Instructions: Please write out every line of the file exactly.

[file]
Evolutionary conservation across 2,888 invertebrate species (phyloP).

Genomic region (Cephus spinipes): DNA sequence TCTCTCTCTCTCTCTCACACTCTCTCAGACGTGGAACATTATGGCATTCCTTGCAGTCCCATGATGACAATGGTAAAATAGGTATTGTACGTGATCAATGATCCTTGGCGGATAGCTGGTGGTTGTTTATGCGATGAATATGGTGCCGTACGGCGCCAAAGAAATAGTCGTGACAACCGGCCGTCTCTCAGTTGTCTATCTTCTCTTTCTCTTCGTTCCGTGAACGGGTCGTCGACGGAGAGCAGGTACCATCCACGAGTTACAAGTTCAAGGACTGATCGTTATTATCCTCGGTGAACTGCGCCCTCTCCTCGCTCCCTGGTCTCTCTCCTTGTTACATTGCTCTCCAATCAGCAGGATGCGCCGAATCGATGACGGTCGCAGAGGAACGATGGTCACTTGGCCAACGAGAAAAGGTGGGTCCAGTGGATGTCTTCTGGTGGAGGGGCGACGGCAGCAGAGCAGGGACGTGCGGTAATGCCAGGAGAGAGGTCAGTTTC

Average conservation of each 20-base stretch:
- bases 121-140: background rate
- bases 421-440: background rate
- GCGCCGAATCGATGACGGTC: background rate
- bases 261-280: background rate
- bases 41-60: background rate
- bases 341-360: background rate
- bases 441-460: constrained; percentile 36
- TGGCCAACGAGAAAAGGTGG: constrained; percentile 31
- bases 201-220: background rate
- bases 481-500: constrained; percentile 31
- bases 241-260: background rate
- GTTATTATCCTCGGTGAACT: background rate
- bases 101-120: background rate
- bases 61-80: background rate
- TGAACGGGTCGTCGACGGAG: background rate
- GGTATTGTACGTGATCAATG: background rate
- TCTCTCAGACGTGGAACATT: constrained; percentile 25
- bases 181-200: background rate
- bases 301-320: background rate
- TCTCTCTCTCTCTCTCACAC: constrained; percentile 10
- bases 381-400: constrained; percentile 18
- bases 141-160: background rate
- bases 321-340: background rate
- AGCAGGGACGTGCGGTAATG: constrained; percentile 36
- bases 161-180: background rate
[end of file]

Evolutionary conservation across 2,888 invertebrate species (phyloP).

Genomic region (Cephus spinipes): DNA sequence TCTCTCTCTCTCTCTCACACTCTCTCAGACGTGGAACATTATGGCATTCCTTGCAGTCCCATGATGACAATGGTAAAATAGGTATTGTACGTGATCAATGATCCTTGGCGGATAGCTGGTGGTTGTTTATGCGATGAATATGGTGCCGTACGGCGCCAAAGAAATAGTCGTGACAACCGGCCGTCTCTCAGTTGTCTATCTTCTCTTTCTCTTCGTTCCGTGAACGGGTCGTCGACGGAGAGCAGGTACCATCCACGAGTTACAAGTTCAAGGACTGATCGTTATTATCCTCGGTGAACTGCGCCCTCTCCTCGCTCCCTGGTCTCTCTCCTTGTTACATTGCTCTCCAATCAGCAGGATGCGCCGAATCGATGACGGTCGCAGAGGAACGATGGTCACTTGGCCAACGAGAAAAGGTGGGTCCAGTGGATGTCTTCTGGTGGAGGGGCGACGGCAGCAGAGCAGGGACGTGCGGTAATGCCAGGAGAGAGGTCAGTTTC

Average conservation of each 20-base stretch:
- bases 121-140: background rate
- bases 421-440: background rate
- GCGCCGAATCGATGACGGTC: background rate
- bases 261-280: background rate
- bases 41-60: background rate
- bases 341-360: background rate
- bases 441-460: constrained; percentile 36
- TGGCCAACGAGAAAAGGTGG: constrained; percentile 31
- bases 201-220: background rate
- bases 481-500: constrained; percentile 31
- bases 241-260: background rate
- GTTATTATCCTCGGTGAACT: background rate
- bases 101-120: background rate
- bases 61-80: background rate
- TGAACGGGTCGTCGACGGAG: background rate
- GGTATTGTACGTGATCAATG: background rate
- TCTCTCAGACGTGGAACATT: constrained; percentile 25
- bases 181-200: background rate
- bases 301-320: background rate
- TCTCTCTCTCTCTCTCACAC: constrained; percentile 10
- bases 381-400: constrained; percentile 18
- bases 141-160: background rate
- bases 321-340: background rate
- AGCAGGGACGTGCGGTAATG: constrained; percentile 36
- bases 161-180: background rate